Software makes flying safer

1 min read

Airlines could be alerted to potential problems in aircraft before they can jeopardise safety on a future flight, thanks to new computer software developed at Portsmouth University.

Airlines could be alerted to potential problems in aircraft before they can jeopardise safety on a future flight, thanks to a new computer program developed at Portsmouth University.

The program analyses data recorded in an aircraft’s black box after every flight and flags up abnormalities that fall outside the airline’s standard safety parameters.

It highlights even tiny aberrations in the flight data that would not usually be identified, allowing the airline to investigate and take remedial action if necessary before safety is compromised.

Currently, flight-data monitoring is a semi-automated process carried out on a flight-by-flight basis using a set of pre-defined safety criteria that check for known problems.

The new system works by comparing flights against each other and looks for similarities within apparently random sequences of data.

Those that are most similar are grouped together to identify recurring patterns and anomalies during a flight; these would previously have gone undetected.

Dr David Brown, head of the Institute of Industrial Research (IIR) at the university, said: 'Every flight generates masses of data generated from dozens of instruments and hundreds of information feeds, requiring hours of labour-intensive scrutiny by skilled observers.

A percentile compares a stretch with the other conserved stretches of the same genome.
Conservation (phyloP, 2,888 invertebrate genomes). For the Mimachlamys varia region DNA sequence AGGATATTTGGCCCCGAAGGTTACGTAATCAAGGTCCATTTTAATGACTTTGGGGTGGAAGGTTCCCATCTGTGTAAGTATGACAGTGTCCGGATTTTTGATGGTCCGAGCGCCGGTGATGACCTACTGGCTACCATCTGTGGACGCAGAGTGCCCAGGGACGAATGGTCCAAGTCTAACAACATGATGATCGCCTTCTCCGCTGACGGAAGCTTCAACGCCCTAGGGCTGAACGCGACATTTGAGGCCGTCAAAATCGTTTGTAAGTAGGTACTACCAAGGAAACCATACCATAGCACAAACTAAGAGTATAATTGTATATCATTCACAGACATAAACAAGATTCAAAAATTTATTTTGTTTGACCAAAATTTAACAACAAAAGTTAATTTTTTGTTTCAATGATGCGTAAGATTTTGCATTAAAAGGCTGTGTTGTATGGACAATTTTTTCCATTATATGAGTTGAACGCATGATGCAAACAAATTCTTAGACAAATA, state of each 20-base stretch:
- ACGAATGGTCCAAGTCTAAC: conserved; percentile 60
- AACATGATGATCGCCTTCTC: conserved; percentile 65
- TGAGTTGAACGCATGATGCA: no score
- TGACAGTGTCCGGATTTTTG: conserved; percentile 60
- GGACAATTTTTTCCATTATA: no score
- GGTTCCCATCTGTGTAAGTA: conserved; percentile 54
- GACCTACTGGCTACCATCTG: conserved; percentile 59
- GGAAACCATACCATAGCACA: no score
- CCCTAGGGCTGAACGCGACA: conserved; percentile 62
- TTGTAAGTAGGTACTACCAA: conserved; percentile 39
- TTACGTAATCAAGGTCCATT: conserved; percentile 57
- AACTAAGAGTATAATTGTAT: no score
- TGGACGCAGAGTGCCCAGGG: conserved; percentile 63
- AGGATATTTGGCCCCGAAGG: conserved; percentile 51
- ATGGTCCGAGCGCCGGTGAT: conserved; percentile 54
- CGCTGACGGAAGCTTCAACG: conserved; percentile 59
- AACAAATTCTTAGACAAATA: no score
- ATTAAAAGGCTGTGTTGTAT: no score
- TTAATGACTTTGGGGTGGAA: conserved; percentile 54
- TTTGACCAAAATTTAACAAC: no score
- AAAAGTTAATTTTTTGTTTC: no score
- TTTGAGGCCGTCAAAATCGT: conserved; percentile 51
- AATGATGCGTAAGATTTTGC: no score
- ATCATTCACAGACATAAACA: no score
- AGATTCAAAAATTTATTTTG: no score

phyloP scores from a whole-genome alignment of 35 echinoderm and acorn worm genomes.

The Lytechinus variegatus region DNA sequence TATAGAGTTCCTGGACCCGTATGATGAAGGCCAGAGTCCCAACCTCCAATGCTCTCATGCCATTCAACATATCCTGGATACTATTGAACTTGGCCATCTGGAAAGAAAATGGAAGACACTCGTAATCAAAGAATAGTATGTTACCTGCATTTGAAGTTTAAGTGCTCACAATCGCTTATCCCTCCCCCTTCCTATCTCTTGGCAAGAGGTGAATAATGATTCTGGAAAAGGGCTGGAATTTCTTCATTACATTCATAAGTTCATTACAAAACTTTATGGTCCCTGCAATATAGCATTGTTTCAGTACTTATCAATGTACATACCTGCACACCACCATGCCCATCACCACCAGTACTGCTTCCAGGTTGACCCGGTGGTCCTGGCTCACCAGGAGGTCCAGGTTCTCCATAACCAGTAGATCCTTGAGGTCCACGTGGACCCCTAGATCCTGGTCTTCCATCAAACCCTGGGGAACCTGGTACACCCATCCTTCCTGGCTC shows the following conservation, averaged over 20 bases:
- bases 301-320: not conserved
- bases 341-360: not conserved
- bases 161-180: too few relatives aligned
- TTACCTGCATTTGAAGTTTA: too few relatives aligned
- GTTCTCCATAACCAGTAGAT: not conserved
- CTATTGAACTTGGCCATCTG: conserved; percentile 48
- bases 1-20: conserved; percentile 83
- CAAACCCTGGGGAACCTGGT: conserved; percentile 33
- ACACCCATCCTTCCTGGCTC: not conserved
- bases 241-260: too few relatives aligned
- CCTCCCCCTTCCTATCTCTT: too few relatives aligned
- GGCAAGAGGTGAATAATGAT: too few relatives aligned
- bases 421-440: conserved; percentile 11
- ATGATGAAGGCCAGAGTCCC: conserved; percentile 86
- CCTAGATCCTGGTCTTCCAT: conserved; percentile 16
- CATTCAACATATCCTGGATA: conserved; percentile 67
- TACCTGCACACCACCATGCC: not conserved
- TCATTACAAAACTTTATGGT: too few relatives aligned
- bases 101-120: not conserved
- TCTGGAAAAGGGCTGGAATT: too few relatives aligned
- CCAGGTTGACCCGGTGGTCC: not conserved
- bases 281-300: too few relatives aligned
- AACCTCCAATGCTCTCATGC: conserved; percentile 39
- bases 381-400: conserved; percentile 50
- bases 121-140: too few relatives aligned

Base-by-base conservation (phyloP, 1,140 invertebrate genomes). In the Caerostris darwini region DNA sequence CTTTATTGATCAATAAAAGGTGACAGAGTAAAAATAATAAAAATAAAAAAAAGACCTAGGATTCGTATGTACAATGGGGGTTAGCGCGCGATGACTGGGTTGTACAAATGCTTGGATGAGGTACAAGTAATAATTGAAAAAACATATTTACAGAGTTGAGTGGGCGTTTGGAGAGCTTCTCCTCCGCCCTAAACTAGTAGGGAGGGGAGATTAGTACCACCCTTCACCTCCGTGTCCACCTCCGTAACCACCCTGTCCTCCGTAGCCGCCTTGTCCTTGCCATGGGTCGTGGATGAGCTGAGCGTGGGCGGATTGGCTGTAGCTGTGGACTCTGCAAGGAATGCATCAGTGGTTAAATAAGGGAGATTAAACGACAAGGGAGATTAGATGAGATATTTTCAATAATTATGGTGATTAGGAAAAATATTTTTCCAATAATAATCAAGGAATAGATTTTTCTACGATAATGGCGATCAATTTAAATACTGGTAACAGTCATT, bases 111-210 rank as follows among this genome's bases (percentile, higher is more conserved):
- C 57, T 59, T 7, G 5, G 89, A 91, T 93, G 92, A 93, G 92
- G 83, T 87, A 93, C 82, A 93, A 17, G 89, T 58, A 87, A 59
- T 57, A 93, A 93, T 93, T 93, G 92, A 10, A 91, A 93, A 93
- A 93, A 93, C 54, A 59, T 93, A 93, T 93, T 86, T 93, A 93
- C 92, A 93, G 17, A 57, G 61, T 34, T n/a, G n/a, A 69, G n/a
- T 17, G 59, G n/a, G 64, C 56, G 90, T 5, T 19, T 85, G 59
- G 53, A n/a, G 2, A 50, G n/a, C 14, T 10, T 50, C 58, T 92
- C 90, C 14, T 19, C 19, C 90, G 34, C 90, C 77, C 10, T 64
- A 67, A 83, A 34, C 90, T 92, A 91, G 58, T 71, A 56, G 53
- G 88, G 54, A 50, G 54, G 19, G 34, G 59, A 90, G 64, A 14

'This intelligent software will do the same job in a fraction of the time and will identify data that would never have been detected by a human being.

'It literally looks for the needle in the proverbial haystack.'

The industry requires that airlines monitor data from all passenger flights by aircraft weighing more than 27 tonnes.

This includes aircraft ranging from 10-seat corporate jets to commercial jets seating up to 850 passengers, such as the Airbus A380.

The IIR is developing the programme in conjunction with Flight Data Services, a flight-data monitoring company based in Fareham, Hampshire.

The programme is expected to be completed later this year when it will be incorporated into the services it provides to its 50 customer-airlines worldwide.

'In this industry safety is everything.

'Flagging up potential safety issues early means that airlines can take any necessary corrective measures and ensure their operations are as safe as they can possibly be,' said Flight Data Services director, David Jesse.

Dr Brown highlighted the fact that the results could also be used to analyse where aircraft are being operated inefficiently, to reduce fuel consumption and emissions.